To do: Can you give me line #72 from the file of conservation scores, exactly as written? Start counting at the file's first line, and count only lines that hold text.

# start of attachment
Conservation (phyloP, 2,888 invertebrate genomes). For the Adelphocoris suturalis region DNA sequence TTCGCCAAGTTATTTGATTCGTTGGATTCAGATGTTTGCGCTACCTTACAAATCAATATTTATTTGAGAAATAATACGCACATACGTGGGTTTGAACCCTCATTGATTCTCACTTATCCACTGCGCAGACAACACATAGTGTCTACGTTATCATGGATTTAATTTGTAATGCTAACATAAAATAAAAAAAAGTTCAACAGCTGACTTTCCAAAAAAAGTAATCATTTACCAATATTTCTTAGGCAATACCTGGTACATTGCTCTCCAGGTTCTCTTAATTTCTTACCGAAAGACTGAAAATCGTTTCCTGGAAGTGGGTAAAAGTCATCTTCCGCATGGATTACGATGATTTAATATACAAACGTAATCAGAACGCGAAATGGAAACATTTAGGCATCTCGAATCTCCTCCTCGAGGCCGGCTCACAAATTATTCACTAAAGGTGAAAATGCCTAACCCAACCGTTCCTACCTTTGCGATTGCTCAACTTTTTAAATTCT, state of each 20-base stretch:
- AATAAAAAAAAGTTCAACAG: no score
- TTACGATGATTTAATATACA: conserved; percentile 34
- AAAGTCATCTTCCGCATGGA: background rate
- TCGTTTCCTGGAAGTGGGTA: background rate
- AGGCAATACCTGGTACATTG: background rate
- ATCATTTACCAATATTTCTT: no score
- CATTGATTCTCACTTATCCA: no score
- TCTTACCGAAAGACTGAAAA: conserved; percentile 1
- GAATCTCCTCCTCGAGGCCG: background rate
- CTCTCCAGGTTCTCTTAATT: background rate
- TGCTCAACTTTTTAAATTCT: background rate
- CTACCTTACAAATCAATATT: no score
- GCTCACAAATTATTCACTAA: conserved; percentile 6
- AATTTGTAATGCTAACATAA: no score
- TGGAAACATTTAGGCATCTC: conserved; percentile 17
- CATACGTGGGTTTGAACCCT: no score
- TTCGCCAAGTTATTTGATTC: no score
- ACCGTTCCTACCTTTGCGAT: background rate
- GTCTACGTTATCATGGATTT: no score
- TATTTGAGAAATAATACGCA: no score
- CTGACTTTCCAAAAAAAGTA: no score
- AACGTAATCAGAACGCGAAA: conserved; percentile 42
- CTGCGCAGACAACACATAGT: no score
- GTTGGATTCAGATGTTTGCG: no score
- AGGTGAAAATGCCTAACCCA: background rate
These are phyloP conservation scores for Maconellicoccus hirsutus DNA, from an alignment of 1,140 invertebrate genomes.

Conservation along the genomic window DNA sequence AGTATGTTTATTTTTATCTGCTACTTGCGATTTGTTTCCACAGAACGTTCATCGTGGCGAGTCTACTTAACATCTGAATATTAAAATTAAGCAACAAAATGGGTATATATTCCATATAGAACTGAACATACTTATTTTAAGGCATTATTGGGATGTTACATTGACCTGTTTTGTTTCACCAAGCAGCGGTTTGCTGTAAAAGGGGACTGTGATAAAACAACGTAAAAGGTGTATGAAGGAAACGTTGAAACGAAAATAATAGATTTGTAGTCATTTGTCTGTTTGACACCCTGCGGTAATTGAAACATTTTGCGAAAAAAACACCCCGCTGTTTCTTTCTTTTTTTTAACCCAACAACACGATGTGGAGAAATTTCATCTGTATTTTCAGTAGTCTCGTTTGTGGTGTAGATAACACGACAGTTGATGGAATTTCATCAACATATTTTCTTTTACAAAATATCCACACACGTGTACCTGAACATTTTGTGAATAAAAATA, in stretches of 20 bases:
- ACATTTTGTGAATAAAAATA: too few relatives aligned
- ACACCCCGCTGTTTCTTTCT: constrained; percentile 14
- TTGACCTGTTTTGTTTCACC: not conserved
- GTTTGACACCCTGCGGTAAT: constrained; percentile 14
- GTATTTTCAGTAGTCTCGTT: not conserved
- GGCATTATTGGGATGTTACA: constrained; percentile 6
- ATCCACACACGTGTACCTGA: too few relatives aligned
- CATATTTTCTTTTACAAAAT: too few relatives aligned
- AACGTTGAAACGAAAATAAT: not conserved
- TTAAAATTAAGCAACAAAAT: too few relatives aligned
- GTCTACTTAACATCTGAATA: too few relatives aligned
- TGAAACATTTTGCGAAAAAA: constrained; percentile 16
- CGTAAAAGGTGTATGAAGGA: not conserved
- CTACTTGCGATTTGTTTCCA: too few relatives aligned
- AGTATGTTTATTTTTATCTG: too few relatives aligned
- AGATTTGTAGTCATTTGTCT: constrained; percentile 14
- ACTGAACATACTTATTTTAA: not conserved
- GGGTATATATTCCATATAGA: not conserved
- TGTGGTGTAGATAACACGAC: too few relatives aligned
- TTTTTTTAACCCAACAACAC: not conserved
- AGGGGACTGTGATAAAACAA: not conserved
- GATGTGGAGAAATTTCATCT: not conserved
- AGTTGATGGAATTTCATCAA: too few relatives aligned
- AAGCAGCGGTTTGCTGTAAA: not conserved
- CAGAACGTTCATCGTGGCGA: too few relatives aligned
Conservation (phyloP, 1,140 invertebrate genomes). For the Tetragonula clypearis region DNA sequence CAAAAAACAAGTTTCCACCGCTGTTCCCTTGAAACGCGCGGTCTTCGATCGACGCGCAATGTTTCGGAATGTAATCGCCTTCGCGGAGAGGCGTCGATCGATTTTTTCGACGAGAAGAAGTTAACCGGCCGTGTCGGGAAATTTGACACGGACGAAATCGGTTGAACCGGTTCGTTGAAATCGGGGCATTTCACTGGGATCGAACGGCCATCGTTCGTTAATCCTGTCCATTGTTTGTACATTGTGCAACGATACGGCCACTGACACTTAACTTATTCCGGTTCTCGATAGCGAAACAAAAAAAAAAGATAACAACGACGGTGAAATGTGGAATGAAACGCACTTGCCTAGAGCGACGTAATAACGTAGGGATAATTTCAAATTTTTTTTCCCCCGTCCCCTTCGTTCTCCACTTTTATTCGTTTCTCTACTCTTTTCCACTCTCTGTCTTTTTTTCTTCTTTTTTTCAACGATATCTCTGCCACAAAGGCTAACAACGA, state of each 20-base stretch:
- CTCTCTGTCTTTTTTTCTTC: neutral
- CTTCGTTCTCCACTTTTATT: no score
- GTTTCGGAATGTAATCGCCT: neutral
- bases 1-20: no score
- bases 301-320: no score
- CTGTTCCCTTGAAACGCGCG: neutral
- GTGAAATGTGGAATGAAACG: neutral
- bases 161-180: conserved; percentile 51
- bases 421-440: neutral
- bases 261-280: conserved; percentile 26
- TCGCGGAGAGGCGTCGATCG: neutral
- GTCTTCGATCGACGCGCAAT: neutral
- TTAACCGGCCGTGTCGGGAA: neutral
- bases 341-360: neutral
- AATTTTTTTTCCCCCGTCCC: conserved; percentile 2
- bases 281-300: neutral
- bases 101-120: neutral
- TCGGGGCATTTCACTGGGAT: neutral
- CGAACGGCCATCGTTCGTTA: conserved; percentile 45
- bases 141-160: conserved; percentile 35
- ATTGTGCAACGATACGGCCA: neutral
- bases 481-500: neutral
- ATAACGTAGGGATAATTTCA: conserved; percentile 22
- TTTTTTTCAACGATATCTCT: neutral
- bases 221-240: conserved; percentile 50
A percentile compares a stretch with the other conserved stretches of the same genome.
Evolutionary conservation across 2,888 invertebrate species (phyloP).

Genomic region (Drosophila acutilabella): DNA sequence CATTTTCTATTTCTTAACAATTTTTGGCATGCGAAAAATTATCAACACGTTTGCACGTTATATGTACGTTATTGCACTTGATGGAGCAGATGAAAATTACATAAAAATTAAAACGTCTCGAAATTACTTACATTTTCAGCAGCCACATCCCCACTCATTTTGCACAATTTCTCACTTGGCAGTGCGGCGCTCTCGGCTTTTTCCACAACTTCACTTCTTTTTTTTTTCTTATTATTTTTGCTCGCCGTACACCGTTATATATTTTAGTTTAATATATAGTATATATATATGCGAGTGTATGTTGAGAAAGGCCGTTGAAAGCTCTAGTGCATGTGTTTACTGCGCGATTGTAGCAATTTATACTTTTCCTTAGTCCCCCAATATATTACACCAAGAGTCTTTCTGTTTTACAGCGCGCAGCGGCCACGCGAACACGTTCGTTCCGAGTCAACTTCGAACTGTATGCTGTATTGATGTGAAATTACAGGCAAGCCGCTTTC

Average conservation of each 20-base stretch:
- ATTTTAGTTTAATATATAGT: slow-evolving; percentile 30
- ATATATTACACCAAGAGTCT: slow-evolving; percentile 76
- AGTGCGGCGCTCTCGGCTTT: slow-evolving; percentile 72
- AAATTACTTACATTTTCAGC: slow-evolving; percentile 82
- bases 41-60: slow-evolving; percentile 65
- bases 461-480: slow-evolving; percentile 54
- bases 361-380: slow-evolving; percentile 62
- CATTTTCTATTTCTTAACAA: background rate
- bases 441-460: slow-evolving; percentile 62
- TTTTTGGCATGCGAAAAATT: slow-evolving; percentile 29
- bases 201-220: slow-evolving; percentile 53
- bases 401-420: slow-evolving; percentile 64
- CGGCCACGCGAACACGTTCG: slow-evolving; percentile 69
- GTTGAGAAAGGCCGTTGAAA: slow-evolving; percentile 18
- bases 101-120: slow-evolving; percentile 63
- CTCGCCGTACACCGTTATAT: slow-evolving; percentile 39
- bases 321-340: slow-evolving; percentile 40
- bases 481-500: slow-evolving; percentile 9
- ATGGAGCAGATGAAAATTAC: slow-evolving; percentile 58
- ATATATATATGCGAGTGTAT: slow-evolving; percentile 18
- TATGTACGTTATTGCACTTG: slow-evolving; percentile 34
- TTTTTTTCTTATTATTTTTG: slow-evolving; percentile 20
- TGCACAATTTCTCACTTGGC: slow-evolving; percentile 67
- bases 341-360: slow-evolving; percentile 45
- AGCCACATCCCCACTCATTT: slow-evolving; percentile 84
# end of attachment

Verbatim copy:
- TCGGGGCATTTCACTGGGAT: neutral